• People asked about opportunities to engage youth in productive ways, have fun, and build skills while stuck at home and not being able to participate in enriching activities.
  • Climate change:
    • People were concerned about rising lake levels affecting the Lakefront Trail and neighborhood streets, as well as storm water runoff affecting accessibility of streets, sidewalks, and bike lanes.
    • “Our economy is stuck in the past, in terms of our reliance on fossil fuels and vehicles that run on them,” said one participant. “We need a new green sustainable economy and how do we bring our built environment along? Train Black and Brown environmental engineers — we have the human capital and we need to activate it and focus it for a green new world. [These engineers could] address sustainability, transportation, education, and engineering all in one program along with an affordable home ownership program giving people who have been historically disenfranchised the opportunity to build wealth and a new green economy at the same time.”
  • Affordable housing:
    • We heard concerns for what happens to the most vulnerable people once the eviction moratorium ends and how that could spur rapid gentrification.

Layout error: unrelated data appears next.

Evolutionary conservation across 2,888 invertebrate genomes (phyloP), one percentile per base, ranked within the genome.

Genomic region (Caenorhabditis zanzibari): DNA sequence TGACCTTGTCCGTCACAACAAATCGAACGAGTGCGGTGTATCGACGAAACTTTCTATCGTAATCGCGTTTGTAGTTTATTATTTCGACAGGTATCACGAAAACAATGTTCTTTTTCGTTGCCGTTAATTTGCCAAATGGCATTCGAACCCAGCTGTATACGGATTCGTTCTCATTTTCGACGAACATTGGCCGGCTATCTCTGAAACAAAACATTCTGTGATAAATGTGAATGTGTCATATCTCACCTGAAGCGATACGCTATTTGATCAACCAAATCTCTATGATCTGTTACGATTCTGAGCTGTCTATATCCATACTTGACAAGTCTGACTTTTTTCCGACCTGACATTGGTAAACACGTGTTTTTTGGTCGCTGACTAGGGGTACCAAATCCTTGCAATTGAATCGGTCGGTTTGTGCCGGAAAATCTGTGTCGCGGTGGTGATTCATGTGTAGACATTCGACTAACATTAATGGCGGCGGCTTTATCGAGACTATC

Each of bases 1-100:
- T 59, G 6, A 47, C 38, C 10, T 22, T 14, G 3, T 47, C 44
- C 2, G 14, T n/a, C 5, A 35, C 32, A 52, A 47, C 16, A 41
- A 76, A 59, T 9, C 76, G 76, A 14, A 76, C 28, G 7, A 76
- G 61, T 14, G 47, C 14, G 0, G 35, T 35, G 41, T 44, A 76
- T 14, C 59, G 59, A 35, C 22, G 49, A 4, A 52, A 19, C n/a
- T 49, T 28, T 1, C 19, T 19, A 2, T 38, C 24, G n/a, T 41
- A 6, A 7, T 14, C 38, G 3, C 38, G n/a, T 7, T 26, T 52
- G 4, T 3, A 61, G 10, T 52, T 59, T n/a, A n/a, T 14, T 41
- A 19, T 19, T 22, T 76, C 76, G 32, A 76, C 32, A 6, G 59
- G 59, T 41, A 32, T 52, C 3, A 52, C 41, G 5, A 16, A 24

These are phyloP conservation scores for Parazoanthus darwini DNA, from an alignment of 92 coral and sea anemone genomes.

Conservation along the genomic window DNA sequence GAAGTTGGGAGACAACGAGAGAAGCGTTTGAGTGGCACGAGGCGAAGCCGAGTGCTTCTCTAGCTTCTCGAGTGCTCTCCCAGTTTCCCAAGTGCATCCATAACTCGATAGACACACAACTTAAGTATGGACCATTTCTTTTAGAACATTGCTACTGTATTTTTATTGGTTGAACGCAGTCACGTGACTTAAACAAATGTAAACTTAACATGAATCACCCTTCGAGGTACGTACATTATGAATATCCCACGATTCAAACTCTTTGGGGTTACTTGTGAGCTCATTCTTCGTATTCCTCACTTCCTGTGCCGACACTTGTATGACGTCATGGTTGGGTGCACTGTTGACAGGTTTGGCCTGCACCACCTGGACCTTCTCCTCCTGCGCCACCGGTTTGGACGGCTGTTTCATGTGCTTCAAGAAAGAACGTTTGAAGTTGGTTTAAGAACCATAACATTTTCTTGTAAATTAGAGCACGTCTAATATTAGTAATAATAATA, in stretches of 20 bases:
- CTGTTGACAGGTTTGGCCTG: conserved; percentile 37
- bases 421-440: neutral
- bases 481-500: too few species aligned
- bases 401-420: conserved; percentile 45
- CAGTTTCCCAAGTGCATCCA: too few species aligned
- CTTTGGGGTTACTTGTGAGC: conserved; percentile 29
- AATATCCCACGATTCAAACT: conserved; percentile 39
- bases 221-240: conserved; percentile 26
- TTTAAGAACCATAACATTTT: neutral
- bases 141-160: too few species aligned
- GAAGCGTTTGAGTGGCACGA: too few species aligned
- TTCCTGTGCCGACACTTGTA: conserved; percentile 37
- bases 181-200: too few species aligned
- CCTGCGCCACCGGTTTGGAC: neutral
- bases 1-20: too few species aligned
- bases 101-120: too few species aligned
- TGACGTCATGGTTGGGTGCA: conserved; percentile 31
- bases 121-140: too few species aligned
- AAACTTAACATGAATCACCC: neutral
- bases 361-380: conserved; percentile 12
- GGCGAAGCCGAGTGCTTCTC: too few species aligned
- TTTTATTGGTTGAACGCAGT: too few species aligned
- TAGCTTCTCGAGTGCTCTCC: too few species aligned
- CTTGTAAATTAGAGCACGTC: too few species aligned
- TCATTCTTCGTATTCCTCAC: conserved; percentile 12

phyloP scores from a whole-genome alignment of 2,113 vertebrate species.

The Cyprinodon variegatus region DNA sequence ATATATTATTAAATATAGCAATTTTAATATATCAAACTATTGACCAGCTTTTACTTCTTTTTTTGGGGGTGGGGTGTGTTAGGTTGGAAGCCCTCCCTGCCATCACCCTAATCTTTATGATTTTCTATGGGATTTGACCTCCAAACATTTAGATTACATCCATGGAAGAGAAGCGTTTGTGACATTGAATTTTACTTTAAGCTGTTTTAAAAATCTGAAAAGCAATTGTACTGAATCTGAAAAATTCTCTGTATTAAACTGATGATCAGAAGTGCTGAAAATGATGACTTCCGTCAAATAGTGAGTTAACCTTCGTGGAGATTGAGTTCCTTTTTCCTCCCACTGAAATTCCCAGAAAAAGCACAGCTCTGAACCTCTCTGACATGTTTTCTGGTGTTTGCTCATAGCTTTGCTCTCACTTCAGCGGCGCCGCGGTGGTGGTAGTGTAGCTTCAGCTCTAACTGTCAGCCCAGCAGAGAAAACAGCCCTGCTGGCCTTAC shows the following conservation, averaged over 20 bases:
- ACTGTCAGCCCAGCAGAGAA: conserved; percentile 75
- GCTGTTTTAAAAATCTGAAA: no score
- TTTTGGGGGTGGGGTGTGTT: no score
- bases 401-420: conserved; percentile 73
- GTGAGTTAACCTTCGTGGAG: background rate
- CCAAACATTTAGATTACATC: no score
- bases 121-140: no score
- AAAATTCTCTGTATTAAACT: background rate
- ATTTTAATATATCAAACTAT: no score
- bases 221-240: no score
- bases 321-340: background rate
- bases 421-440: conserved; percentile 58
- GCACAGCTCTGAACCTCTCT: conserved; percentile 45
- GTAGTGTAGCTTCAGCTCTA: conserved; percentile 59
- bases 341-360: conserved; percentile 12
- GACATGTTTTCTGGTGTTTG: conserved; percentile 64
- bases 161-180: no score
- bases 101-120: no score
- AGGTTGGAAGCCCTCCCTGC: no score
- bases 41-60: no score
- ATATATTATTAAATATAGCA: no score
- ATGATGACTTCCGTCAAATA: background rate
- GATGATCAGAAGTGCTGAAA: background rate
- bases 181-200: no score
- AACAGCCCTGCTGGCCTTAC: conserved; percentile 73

• Racial equity and funding:
    • “We are not a broke city, we are the 8th richest city in the country. We have the resources but do we have the political will to prioritize the needs of most vulnerable? So far no.”
    • “We need a Racial Equity Impact Assessment on the Chicago city budget. We need to ask who is our budget for and who is it benefiting and who is still suffering?”
    • “The question about equity in Chicago isn’t about who has the best idea, it’s about who has the power.”
    • “Our city and state taxes are regressive, meaning low income folks are paying more percentage-wise than wealthier people. Then, when you look at where resources are distributed we need, that needs to change, and when that changes that will be so transformative [with] more sustainable development, and more public transportation.”


Thank you to those who took the time to speak with us about transportation, mobility needs, and creating a vision for a more resilient future. We look forward to advocating for and implementing that vision together:


Be sure to read the companion blog posts featuring Chicago’s West Side, Southwest Side, and South Side.

Not member of Active Trans? Please join us. People like you allow us to do the important of improving the sustainable transportation options in Chicagoland.

Top photo courtesy of Armando Sanchez/Chicago Tribune. Lower photo courtesy of CTA.